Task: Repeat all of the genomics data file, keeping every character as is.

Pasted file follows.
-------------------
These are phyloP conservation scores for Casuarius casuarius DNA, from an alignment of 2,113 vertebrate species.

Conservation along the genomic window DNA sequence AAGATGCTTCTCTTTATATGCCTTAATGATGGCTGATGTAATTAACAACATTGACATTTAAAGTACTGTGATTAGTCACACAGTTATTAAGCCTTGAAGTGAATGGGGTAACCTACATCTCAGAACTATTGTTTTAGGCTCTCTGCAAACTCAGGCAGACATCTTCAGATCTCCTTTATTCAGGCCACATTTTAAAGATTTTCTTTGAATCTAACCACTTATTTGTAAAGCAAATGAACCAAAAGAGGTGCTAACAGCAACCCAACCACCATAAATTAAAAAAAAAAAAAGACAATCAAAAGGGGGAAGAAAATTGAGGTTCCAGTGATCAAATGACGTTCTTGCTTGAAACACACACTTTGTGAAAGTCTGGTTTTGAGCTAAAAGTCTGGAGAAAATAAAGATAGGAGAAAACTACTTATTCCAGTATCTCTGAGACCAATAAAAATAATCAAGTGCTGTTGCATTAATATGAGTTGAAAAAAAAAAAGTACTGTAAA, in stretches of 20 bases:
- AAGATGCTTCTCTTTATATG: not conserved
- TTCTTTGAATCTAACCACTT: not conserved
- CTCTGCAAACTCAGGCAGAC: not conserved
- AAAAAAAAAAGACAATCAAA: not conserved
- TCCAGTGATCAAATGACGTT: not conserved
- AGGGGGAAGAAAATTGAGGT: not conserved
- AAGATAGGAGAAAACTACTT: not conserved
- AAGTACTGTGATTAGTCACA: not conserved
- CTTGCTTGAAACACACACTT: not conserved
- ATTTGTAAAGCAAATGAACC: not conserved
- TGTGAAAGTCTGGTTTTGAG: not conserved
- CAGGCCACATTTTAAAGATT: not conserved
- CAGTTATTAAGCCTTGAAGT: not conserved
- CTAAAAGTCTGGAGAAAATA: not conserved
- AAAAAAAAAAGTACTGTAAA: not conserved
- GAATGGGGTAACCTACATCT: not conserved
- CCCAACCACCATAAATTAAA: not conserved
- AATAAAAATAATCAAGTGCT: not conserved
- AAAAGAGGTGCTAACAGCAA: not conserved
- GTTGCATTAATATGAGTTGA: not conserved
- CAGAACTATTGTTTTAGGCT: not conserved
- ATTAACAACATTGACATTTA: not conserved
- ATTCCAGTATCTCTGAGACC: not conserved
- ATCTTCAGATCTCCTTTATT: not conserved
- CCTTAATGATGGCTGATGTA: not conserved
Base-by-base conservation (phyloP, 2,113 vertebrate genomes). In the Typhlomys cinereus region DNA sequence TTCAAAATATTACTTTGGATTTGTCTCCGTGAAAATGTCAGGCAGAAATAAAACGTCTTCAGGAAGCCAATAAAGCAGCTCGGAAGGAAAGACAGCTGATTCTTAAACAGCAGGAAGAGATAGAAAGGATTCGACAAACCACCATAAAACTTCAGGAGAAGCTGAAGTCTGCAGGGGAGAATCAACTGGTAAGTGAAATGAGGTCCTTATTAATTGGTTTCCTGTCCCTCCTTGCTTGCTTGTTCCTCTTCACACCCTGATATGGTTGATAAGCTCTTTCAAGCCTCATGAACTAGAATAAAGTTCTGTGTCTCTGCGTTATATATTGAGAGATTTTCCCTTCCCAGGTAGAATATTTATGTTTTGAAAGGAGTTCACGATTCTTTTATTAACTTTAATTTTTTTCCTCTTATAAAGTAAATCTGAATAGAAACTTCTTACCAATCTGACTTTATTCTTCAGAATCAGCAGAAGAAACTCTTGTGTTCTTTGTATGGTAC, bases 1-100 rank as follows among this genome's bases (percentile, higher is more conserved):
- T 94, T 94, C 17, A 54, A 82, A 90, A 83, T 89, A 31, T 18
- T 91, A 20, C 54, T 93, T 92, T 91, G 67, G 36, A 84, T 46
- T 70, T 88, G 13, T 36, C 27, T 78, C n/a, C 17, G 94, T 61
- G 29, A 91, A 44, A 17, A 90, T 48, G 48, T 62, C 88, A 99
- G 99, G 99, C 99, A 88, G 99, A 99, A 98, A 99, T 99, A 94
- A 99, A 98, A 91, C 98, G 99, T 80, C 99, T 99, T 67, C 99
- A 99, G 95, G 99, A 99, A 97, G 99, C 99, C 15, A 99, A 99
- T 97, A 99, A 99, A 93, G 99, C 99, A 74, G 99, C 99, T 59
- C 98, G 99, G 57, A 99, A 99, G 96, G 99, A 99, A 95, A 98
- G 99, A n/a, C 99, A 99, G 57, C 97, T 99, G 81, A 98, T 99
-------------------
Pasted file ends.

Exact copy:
These are phyloP conservation scores for Casuarius casuarius DNA, from an alignment of 2,113 vertebrate species.

Conservation along the genomic window DNA sequence AAGATGCTTCTCTTTATATGCCTTAATGATGGCTGATGTAATTAACAACATTGACATTTAAAGTACTGTGATTAGTCACACAGTTATTAAGCCTTGAAGTGAATGGGGTAACCTACATCTCAGAACTATTGTTTTAGGCTCTCTGCAAACTCAGGCAGACATCTTCAGATCTCCTTTATTCAGGCCACATTTTAAAGATTTTCTTTGAATCTAACCACTTATTTGTAAAGCAAATGAACCAAAAGAGGTGCTAACAGCAACCCAACCACCATAAATTAAAAAAAAAAAAAGACAATCAAAAGGGGGAAGAAAATTGAGGTTCCAGTGATCAAATGACGTTCTTGCTTGAAACACACACTTTGTGAAAGTCTGGTTTTGAGCTAAAAGTCTGGAGAAAATAAAGATAGGAGAAAACTACTTATTCCAGTATCTCTGAGACCAATAAAAATAATCAAGTGCTGTTGCATTAATATGAGTTGAAAAAAAAAAAGTACTGTAAA, in stretches of 20 bases:
- AAGATGCTTCTCTTTATATG: not conserved
- TTCTTTGAATCTAACCACTT: not conserved
- CTCTGCAAACTCAGGCAGAC: not conserved
- AAAAAAAAAAGACAATCAAA: not conserved
- TCCAGTGATCAAATGACGTT: not conserved
- AGGGGGAAGAAAATTGAGGT: not conserved
- AAGATAGGAGAAAACTACTT: not conserved
- AAGTACTGTGATTAGTCACA: not conserved
- CTTGCTTGAAACACACACTT: not conserved
- ATTTGTAAAGCAAATGAACC: not conserved
- TGTGAAAGTCTGGTTTTGAG: not conserved
- CAGGCCACATTTTAAAGATT: not conserved
- CAGTTATTAAGCCTTGAAGT: not conserved
- CTAAAAGTCTGGAGAAAATA: not conserved
- AAAAAAAAAAGTACTGTAAA: not conserved
- GAATGGGGTAACCTACATCT: not conserved
- CCCAACCACCATAAATTAAA: not conserved
- AATAAAAATAATCAAGTGCT: not conserved
- AAAAGAGGTGCTAACAGCAA: not conserved
- GTTGCATTAATATGAGTTGA: not conserved
- CAGAACTATTGTTTTAGGCT: not conserved
- ATTAACAACATTGACATTTA: not conserved
- ATTCCAGTATCTCTGAGACC: not conserved
- ATCTTCAGATCTCCTTTATT: not conserved
- CCTTAATGATGGCTGATGTA: not conserved
Base-by-base conservation (phyloP, 2,113 vertebrate genomes). In the Typhlomys cinereus region DNA sequence TTCAAAATATTACTTTGGATTTGTCTCCGTGAAAATGTCAGGCAGAAATAAAACGTCTTCAGGAAGCCAATAAAGCAGCTCGGAAGGAAAGACAGCTGATTCTTAAACAGCAGGAAGAGATAGAAAGGATTCGACAAACCACCATAAAACTTCAGGAGAAGCTGAAGTCTGCAGGGGAGAATCAACTGGTAAGTGAAATGAGGTCCTTATTAATTGGTTTCCTGTCCCTCCTTGCTTGCTTGTTCCTCTTCACACCCTGATATGGTTGATAAGCTCTTTCAAGCCTCATGAACTAGAATAAAGTTCTGTGTCTCTGCGTTATATATTGAGAGATTTTCCCTTCCCAGGTAGAATATTTATGTTTTGAAAGGAGTTCACGATTCTTTTATTAACTTTAATTTTTTTCCTCTTATAAAGTAAATCTGAATAGAAACTTCTTACCAATCTGACTTTATTCTTCAGAATCAGCAGAAGAAACTCTTGTGTTCTTTGTATGGTAC, bases 1-100 rank as follows among this genome's bases (percentile, higher is more conserved):
- T 94, T 94, C 17, A 54, A 82, A 90, A 83, T 89, A 31, T 18
- T 91, A 20, C 54, T 93, T 92, T 91, G 67, G 36, A 84, T 46
- T 70, T 88, G 13, T 36, C 27, T 78, C n/a, C 17, G 94, T 61
- G 29, A 91, A 44, A 17, A 90, T 48, G 48, T 62, C 88, A 99
- G 99, G 99, C 99, A 88, G 99, A 99, A 98, A 99, T 99, A 94
- A 99, A 98, A 91, C 98, G 99, T 80, C 99, T 99, T 67, C 99
- A 99, G 95, G 99, A 99, A 97, G 99, C 99, C 15, A 99, A 99
- T 97, A 99, A 99, A 93, G 99, C 99, A 74, G 99, C 99, T 59
- C 98, G 99, G 57, A 99, A 99, G 96, G 99, A 99, A 95, A 98
- G 99, A n/a, C 99, A 99, G 57, C 97, T 99, G 81, A 98, T 99